The Illinois legislature passed a civil unions bill earlier this week that gives same-sex couples all of the same rights the state accords opposite-married people. Medical access and decisions, inheritance, immunity from testifying, pension survivors benefits, the whole deal. And there was much rejoicing.
When it became apparent that the legislation would sail through Governor Pat Quinn's office, barely stopping on his desk long enough for him to scrawl his signature on the giddy bill, the what's-next discussion turned to whether civil unions will be a stepping stone to full marriage rights in Illinois or a final, second-class destination, although, absent changes to the federal DOMA, it looks like semantics at this point. As in, about the only change you could make to the Illinois civil unions to advance them into the "marriage" sphere is to go ahead and start using the word "marriage;" the state-level rights are in place--although whether insurance companies or benefit managers might try to be dicks about it like they did, for example, in New Jersey after that state enacted their own civil unions--remains to be seen.
However, what's next is something I didn't quite anticipate: straight people, and old straight people in particular, want in on the action.
While celebrated as a historic step forward for gay rights in Illinois, the new civil union bill that awaits Gov. Pat Quinn's signature also offers opportunities for heterosexual couples who don't want to wed but seek many of the legal protections of marriage.
Granted, this is likely to be a narrow swath of the population, but those who drafted the law felt it important to be inclusive, particularly given that the bill's intent was to open up rights that had long been denied to a demographic group.
"It just seemed wrong to me to write a law that would be discriminatory," said state Rep. Greg Harris, D-Chicago, the bill's chief sponsor in the House.
He said some senior citizens lobbied for the bill. Seniors with survivor's benefits from Social Security or a pension could lose that income if they remarry. A civil union allows them to keep that benefit while providing the same state-level rights as a marriage.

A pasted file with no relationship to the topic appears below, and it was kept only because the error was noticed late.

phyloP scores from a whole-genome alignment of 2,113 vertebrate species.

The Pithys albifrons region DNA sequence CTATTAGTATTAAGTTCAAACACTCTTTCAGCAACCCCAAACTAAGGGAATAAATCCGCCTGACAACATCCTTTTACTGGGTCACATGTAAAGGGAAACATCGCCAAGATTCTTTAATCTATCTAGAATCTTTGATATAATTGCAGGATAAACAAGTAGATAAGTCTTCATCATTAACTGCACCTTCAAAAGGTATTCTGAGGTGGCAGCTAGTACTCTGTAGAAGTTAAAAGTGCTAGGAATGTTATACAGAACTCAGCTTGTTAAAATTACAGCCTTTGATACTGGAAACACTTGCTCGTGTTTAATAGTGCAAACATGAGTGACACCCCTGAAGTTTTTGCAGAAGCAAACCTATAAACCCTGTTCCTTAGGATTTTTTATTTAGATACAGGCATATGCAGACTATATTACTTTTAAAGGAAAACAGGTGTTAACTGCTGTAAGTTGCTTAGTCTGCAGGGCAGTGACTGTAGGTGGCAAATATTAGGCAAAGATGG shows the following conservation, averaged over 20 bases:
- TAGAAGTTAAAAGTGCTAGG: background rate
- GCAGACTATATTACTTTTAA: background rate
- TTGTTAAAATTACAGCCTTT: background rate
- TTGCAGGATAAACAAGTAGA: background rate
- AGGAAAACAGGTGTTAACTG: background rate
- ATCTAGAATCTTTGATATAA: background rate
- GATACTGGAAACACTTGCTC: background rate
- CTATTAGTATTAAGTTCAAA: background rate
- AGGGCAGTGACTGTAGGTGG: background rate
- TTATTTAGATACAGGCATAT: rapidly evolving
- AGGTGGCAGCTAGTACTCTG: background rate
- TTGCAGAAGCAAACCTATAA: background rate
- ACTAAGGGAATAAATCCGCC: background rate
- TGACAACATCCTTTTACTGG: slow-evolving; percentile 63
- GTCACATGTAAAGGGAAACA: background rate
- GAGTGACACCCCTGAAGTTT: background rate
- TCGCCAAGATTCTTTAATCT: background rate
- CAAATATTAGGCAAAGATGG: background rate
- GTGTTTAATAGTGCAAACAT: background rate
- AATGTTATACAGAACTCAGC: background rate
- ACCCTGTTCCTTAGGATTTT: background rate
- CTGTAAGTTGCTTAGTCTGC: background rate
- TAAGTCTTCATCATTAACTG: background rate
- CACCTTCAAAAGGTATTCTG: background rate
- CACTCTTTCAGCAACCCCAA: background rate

"If you go to a senior building, you'll find a lot of people who face this dilemma," Harris said. "They may be the largest single group of beneficiaries by number."
In other words, a demographic that (1) spent much of their lives benefiting from their (and their parents') ability to marry and (2) historically has opposed extending those same benefits to gay people now (3) want to keep the benefits they accrued by being in a state-sanctioned opposite-sex relationship while simultaneously (4) glomming onto benefits that are now being extended to people in same-sex relationships who historically have been denied the exact kind of financial security the oldsters are loathe to give up now that they've met someone new.
I understand why it is important that a law about inclusion appear to be as inclusive as possible, even including groups who, at first blush, do not seem to need the protections extended by the new law because they are already covered by existing laws. And I understand that some straight people don't want to get federally married for realz until equality is extended to everyone. That's lovely, y'all, really, thanks.
But it wears on my very last nerve when one of the loudest responses to this legislation is BUT WHAT ABOUT THE STRAIGHT PEOPLE. But what about the straight people who want this new, lesser-than status? What about the straight people who want health benefits without having to get married first? What about the straight people who don't want to give up a Social Security survivor's benefit?
Well, what about them? If you're in Illinois and you trip-trap down to the courthouse for a shiny new civil union because you've been going out with this guy for a few months and really need health insurance, well, surprise, when you decide to dump him after you land a job that gives you your own coverage, you're going to find that CUs don't just approximate marriage fairly well. The process of getting out of one also approximates divorce to a T. If you're in a CU, you're married without the feds and federal programs being involved. There is no advantage if you're a straight couple. And then there's this:
Courtney Greve, spokeswoman for Cook County Clerk David Orr, said the clerk's office gets weekly calls from heterosexual couples who don't want to marry but are interested in some sort of domestic partnership. Some, she said, are young couples facing a loss of health insurance, who want to wait to get married until they can plan a more elaborate wedding.
Yeah, fuck that. Civil unions, flawed as they are by being limited to state-level legislation, are still closer to the brass ring than anything in Illinois has been before. People have fought for this stuff for years and years. They fought for domestic partnerships and the small set of protections those brought. Now they finally won civil unions, the culmination of decades of struggle, and... young straight people want to use them as a stopgap measure until, you know, they can have the real wedding of their dreams, and old straight people want to use them as a double-ended scoop that gives them the benefits of both their former marriage and their new relationship.
Can we just have our nice thing, please? Or as nice a thing as we can get until civil marriage simply means civil marriage across the board?